Senators Introduce Bill to Close Offshore Tax Loopholes

     WASHINGTON – Sen. Carl Levin, D-Mich., chairman of the Senate Armed Services Committee and the Senate Permanent Subcommittee on Investigations, and three cosponsors today will introduce legislation to close a host of offshore corporate tax loopholes, make the tax code fairer for small businesses and families and provide part of the foundation for a balanced deficit-reduction package to end sequestration.

     The Stop Tax Haven Abuse Act, cosponsored by Sheldon Whitehouse, D-R.I.; Mark Begich, D-Alaska; and Jeanne Shaheen, D-N.H.; would provide in the neighborhood of $220 billion in additional revenue over 10 years, according to estimates from the Joint Committee on Taxation, by ending a series of tax gimmicks uncovered in a decade of work by the Permanent Subcommittee on Investigations.

     The bill would stop tax-avoidance schemes such as transferring valuable intellectual property and the income they generate to offshore subsidiaries and the practice of setting up offshore shell corporations – often nothing more than a post office box – to claim foreign status for tax purposes.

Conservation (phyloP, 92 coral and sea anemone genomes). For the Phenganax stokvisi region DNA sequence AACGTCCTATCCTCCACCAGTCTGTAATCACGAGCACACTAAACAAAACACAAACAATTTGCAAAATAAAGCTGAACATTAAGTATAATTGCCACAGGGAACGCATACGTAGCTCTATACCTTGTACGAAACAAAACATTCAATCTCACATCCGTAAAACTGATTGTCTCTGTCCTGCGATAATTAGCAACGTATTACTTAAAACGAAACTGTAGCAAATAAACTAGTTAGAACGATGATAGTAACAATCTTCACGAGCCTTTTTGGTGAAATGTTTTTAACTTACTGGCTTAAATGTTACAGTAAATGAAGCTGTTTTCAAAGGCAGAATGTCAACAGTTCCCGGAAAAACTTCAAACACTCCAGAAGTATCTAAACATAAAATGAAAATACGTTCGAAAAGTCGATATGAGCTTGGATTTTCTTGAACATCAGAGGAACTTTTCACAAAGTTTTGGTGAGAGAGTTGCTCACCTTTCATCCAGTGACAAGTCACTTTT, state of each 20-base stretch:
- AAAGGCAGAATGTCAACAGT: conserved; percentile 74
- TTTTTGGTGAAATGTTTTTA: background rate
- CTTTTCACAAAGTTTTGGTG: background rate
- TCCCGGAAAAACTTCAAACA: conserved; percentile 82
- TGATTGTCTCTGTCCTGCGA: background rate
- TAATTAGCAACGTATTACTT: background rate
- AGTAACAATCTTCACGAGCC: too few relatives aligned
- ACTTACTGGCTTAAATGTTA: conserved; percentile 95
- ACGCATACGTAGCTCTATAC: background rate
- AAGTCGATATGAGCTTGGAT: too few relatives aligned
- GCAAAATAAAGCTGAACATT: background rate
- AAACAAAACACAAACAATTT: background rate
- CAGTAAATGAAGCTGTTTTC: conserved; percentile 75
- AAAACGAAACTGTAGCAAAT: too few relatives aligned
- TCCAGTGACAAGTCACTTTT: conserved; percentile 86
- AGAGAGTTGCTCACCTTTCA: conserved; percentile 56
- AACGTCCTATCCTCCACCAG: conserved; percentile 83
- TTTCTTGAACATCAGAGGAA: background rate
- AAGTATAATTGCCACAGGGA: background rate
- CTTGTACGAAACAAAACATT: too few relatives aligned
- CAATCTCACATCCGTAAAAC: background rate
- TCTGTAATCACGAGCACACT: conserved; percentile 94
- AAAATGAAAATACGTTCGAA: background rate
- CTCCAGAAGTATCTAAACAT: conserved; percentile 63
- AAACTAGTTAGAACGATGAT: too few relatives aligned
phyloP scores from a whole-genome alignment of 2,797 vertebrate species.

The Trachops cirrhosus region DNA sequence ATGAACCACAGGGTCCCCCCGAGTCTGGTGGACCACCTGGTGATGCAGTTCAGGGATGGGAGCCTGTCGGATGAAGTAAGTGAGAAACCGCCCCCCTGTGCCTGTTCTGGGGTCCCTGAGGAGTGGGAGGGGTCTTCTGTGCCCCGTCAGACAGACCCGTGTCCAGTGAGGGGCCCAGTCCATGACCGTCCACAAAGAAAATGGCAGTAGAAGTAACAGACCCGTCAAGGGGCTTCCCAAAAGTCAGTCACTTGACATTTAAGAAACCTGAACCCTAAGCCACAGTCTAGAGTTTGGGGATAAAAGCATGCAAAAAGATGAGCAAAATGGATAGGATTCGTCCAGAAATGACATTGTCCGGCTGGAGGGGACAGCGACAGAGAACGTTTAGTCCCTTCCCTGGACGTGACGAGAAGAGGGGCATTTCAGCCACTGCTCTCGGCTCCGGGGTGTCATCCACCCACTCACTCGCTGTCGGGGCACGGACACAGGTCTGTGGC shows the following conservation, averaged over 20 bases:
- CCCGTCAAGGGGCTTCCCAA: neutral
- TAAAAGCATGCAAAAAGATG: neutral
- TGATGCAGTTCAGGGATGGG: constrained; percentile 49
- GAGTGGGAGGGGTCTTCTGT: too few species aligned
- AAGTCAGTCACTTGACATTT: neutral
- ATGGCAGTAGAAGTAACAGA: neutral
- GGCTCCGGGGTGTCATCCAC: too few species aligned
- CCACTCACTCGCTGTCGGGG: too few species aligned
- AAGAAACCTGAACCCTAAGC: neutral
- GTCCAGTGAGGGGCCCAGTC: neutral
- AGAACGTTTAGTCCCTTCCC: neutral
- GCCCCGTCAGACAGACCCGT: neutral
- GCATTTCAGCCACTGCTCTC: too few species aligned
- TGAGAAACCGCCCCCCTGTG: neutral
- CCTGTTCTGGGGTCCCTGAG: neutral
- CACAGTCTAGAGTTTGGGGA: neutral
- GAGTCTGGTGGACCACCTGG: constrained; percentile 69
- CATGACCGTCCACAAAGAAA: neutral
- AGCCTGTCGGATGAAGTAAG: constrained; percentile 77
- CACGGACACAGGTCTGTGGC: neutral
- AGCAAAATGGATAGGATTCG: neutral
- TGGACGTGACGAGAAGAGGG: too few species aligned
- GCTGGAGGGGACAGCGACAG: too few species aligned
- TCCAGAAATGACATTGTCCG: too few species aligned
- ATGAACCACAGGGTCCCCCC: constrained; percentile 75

“These corporate tax loopholes are unfair to domestic companies, small business and the families who must carry the extra burden that results when large multinational corporations use complex gimmicks to avoid taxes,” Levin said. “We should end these loopholes regardless of our budget situation, because they are blatantly unfair. But surely now, with sequestration continuing to damage military readiness, education, life-saving medical research and more, we should end these offshore tax avoidance schemes and use the revenue as part of a balanced plan to replace sequestration.”

“Big corporations shouldn’t be allowed to play games with the tax code and benefit from shipping jobs overseas,” Whitehouse said. “This bill would force corporations that are dodging their responsibilities to pay their fair share of taxes, and create an even playing field for American companies that already play by the rules.”